Stop Being Grateful For A Job, Start Being Happy with A StartupWe are constantly told to be grateful. We are encouraged to count our blessings and keep ‘gratitude diaries’ where we write down all the positive elements in our lives. If ever those niggly negative feelings surface we are advised to blast them with a dose of thankfulness.
But what happens when gratitude blinds you to what you really want to change in your life and your career? What happens when gratitude stops you from being truly happy?
I’ve used those gratitude tools during many rough moments in my working life and for the most part they successfully worked their magic – turning me from a grumbling employee into someone who could smile through the worst of jobs. (Chipping burnt bits off pie trays in the back of a bakery was pretty bad until I convinced myself it was a plum position because I could listen to the radio all day long and not have to deal with customers.)
But the problem with being grateful is that it can sometimes make you put off changing things that are not so great in your career by papering over the cracks with a good slick of “Oh it’s not so bad. At least I’m not homeless/dying/friendless/starving….”
Take the example of my good friend Nadia who is deeply unhappy in her job but is so thankful for the free health care, tax perks and monthly paycheck that she’s stayed stuck and frustrated in that career for over 10 years. She’s played the gratitude game so well that she’s actually forgotten that it’s ok to be ungrateful if the cons outweigh the pros. (Especially when you’ve spent nearly a third of your life being unhappy!)
For those of us who have chosen to say goodbye to the easy working life of being an employee on a payroll and instead take the shakier path of starting a small business, our gratitude list diminishes in some ways but expands in others. For example, I have a few sleepless nights wondering what would happen to me and my family if the business took a dive. But then again I’m thankful I don’t have to worry about a boss getting nasty with me because I need to go to the doctor or there’s another strike at school and I can’t find childcare. (In fact I don’t have to put up with anyone being nasty to me at all. And that includes customers.)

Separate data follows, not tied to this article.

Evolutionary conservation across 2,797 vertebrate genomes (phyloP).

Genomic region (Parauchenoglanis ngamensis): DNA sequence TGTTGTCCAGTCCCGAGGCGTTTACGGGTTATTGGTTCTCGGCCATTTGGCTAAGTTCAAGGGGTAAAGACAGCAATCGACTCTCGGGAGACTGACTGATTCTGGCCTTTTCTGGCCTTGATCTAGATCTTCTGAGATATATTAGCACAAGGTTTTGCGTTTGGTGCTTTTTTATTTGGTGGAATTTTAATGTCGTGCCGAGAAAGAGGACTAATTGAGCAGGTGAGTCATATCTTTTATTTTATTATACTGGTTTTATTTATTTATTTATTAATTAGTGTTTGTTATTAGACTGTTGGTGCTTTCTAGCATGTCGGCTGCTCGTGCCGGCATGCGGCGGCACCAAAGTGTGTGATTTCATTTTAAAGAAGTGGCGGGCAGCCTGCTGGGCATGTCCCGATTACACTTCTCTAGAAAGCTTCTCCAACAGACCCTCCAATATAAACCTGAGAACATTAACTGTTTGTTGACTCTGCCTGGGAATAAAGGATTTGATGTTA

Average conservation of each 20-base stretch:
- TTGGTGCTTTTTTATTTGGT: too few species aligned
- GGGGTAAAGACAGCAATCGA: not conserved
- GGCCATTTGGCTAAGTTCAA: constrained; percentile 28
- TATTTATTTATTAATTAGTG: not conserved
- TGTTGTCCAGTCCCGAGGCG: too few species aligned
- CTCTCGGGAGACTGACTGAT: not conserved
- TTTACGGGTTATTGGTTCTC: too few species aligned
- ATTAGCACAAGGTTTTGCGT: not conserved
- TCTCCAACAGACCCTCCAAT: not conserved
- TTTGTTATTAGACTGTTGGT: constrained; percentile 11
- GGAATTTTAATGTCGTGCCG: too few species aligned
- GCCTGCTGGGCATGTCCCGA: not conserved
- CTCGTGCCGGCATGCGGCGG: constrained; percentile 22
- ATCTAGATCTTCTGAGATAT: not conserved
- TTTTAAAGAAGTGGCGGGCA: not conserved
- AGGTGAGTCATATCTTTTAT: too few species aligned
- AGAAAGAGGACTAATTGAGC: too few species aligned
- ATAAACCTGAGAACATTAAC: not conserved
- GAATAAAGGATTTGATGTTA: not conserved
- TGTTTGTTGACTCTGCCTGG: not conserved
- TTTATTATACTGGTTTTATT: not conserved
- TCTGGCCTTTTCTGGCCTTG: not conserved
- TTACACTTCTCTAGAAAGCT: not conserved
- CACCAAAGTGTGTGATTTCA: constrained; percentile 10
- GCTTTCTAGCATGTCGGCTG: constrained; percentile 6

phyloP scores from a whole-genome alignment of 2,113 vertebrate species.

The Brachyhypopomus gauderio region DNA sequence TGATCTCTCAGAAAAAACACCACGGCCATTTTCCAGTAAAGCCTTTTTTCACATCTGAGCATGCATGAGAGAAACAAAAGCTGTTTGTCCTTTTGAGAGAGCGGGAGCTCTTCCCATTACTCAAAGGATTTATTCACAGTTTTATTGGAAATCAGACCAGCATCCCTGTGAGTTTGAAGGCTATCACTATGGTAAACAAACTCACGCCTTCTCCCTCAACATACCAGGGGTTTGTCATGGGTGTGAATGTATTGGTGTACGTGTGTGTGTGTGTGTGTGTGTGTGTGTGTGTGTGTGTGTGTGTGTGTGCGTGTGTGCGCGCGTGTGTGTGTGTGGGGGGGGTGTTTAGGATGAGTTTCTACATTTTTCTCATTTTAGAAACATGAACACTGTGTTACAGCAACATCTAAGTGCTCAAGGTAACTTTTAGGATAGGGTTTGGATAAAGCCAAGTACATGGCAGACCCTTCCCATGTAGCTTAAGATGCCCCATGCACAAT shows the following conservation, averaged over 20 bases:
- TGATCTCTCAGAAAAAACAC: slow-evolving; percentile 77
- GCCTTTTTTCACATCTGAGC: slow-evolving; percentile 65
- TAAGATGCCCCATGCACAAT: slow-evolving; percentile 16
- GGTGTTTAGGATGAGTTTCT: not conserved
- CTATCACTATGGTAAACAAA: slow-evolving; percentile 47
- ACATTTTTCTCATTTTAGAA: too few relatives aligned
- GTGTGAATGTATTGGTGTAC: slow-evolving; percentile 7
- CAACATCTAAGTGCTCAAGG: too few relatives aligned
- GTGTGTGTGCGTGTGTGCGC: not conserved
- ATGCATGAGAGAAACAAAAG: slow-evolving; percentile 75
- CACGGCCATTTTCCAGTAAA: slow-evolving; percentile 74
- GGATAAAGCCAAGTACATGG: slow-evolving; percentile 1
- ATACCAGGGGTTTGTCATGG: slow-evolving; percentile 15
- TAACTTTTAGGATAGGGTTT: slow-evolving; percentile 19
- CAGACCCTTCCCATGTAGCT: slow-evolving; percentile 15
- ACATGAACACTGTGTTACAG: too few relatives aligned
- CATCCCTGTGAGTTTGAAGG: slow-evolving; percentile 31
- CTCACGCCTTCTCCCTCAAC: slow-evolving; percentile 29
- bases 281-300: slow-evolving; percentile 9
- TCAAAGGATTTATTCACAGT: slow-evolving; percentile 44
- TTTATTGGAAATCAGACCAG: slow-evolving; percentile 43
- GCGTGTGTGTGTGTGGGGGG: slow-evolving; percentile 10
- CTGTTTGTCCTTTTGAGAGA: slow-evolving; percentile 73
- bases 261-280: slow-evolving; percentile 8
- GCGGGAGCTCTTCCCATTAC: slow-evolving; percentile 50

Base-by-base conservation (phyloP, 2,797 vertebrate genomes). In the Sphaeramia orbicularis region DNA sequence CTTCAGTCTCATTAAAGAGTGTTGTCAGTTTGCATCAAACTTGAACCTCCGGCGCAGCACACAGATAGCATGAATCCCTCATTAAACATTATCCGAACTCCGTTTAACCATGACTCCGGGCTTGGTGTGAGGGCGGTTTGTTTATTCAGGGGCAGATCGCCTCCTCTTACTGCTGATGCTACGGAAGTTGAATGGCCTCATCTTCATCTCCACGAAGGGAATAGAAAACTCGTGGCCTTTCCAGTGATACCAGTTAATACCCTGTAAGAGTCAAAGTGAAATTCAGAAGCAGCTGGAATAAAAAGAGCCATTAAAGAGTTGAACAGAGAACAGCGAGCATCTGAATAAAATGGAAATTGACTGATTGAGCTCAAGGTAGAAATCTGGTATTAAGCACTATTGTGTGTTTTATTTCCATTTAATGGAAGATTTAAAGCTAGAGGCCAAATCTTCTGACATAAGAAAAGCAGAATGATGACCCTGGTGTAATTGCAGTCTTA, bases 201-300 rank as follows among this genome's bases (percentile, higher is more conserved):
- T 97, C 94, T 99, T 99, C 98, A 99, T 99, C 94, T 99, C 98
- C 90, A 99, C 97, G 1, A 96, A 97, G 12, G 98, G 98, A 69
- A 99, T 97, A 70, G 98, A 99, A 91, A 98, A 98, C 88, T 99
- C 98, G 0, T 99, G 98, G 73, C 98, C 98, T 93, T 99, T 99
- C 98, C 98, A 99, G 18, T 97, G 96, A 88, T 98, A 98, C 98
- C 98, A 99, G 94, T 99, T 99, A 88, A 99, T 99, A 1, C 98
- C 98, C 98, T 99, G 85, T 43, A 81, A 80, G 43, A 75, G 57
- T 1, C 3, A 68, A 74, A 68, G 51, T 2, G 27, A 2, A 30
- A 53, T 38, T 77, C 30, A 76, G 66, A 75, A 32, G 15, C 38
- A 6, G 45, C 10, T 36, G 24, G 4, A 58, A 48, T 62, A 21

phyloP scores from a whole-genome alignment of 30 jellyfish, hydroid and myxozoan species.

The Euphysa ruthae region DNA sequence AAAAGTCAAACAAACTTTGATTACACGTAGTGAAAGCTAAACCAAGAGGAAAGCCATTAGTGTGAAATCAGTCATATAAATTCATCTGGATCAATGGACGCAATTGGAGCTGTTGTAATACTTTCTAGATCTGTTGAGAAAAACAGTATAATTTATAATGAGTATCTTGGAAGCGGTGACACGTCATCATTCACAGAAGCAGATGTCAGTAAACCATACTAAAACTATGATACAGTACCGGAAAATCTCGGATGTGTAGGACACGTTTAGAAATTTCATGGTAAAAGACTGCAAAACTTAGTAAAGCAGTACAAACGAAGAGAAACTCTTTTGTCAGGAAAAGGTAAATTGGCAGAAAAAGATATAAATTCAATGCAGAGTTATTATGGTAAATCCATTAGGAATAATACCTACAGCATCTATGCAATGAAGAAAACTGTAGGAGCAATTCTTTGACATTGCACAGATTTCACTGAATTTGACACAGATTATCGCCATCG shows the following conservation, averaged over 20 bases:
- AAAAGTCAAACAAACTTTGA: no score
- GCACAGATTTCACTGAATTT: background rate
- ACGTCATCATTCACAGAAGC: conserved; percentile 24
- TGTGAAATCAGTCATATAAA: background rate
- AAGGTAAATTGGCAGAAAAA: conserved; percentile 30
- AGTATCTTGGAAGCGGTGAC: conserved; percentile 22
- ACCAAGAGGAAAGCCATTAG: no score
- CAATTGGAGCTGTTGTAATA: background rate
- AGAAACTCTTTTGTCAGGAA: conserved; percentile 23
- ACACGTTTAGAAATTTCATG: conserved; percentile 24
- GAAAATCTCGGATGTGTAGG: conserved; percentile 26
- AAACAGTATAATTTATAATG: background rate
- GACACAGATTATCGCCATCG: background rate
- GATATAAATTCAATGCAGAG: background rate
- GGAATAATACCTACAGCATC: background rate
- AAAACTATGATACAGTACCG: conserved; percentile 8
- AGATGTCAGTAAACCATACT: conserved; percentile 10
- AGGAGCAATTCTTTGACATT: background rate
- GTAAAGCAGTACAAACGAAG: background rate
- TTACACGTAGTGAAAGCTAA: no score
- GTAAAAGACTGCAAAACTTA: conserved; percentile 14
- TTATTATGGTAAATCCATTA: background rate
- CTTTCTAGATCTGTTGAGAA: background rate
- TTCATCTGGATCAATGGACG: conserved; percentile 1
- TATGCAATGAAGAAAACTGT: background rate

It all depends on what you want from life. If your goal is to know where you will be every day for the rest of your working life; that you will be able to keep your level of lifestyle and tick along nicely until you reach retirement age, then that’s absolutely fine. In these difficult economic times, who could blame you for being sensible? Just as long as you don’t grumble to your friends and family about your choice (and you keep up that gratitude diary) then all power to you. But for the entrepreneurial-minded, the thought of spending five days a week (maybe more) chained to a well-paid but unfulfilling job just waiting for the weekend and holidays seems an awful waste of a life.
Everyone can “do a Pollyanna” – a phrase coined after the plucky character in the eponymous book who bravely told her father she was happy to have mistakenly received a pair of crutches for a present instead of a much-coveted doll because she was just “glad” her legs worked perfectly and she didn’t actually need crutches.
Doing a Pollyanna comes in useful when life doesn’t deliver what you bargained for. But sometimes it’s good to take those crutches, throw them at the wall and say “I’m glad I don’t need crutches. But I want that doll anyway. So I’ll just go out and earn the money to buy it. Or I’ll make the doll myself.”
Life shouldn’t just be about being grateful for what you have. That’s a bit like settling for second best. It should be about being HAPPY with what you have. And if you’re not happy with your career, then change something until you are. Then perhaps you can become truly grateful.
This article was syndicated from Business 2 Community: Stop Being Grateful For A Job, Start Being Happy with A Startup
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